As mentioned hereinabove, the pilot valve 40 is con trolled by a solenoid 42 which is energized from the motor vehicle battery 43. The solenoid 42 is energized and de-energized by means of a manually operated start-stop switch 44 located on the control panel 13. In addition to the solenoid 42, there is provided a control solenoid 123 connected through the start-stop switch 44 in parallel circuit relationship with the solenoid 42 for controlling and setting the speed of the power unit 120 during the pumping operation and, more particularly, for setting the engine speed to a preselected speed upon the closing of the switch 44 for starting the pumping unit 10. To this end, the solenoid 123 is connected by means of a lead wire 124, which has its opposite ends connected to the solenoids 42 and 123 and is also connected to the switch 44 whereby both solenoids are energized upon closing the switch 44. The other terminals of the solenoids 42 and 123 are each connected to ground as is the remaining terminal of the battery 43. As is conventional, the solenoid 123 is provided with a plunger 123 which, in this instance, mounts a bell crank 125. One end of the bell crank 125, the end identified by the reference numeral 125 is coupled to the throttle control of the carburetor of the power unit 120 to control the volume of fuel supplied to the power unit and thereby the engine speed. With this arrangement, the energization of the solenoid 123 pulls its plunger into a preselected location and thereby causes the bell crank 125 to pivot in a counter-clockwise fashion to actuate the throttle control. The bell crank 125 is maintained in this position as long as the solenoid 123 is energized. This, then, effectively sets the power unit 120 to a preselected engine speed during the intervals that the solenoid 123 is energized. It will, of course, be appreciated that when the pump 10 is shut off by opening the switch 44 not only is the solenoid 42 de-energized but the solenoid 123 is de-energized and the bell crank 125 rotates in a clockwise direction to thereby reset the power unit 120 to its idling speed.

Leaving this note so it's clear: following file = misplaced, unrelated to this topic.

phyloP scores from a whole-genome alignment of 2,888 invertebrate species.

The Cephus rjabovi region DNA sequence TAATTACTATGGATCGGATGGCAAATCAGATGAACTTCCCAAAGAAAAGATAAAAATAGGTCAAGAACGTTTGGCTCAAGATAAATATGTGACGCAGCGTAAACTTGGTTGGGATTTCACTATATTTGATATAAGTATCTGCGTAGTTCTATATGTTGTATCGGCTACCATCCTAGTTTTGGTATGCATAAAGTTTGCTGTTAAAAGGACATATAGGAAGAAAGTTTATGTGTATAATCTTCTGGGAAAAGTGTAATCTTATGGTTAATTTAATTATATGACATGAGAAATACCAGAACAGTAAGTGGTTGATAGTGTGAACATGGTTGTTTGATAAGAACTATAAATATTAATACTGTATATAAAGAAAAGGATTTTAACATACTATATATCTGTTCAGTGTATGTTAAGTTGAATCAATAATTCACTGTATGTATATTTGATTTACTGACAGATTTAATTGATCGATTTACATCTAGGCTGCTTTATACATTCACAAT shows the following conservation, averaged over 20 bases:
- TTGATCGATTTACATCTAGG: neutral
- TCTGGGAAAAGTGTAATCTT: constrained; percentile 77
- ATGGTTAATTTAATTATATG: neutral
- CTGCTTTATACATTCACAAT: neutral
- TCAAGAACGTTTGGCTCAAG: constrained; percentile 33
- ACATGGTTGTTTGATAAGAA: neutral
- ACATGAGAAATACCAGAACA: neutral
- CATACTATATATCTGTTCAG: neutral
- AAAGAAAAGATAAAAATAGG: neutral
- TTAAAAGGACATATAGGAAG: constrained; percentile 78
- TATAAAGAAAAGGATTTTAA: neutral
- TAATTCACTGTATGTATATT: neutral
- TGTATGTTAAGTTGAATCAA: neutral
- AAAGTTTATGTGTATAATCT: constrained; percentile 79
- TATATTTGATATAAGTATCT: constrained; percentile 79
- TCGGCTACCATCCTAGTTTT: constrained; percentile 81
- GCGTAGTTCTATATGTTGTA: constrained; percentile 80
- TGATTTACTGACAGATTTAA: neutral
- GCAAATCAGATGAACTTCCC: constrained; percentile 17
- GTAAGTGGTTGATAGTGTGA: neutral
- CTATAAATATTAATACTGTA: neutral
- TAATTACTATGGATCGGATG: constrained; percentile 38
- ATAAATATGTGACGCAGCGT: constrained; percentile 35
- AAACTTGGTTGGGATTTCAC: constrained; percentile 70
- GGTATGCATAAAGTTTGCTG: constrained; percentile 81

The pump of the present invention is further arranged with control means that allows the pump to be remotely turned on and off as well as controlling the engine speed remotely. For this purpose a control cable 126 is connected with the vehicle battery 43 by means of a control conductor 126 that is directly connected with the remote start-stop switch 127. The normally open terminal of the switch 127 is connected to a relay coil 128 by means of a control conductor 126 The relay coil 128 has its opposite end connected to ground potential to complete the circuit to the battery 43. The relay coil 128 is provided with a pair of normally open contacts 128 and 128 The contact 128 is connected to the negative terminal of the battery 43, while the contact 128 is connected in common with the normally open contact of the on-otf switch 44 to thereby place these pairs of contacts in parallel circuit relationship with the switch 44. It should now be appreciated that with the on-off switch 44 in an open position the pump 10 may be turned on and oif at a remote location by the operation of the switch 127 which actuates the relay coil 128 and, in turn, closing the contacts 128 and 128 for supplying current to the solenoids 42 and 123 simultaneously.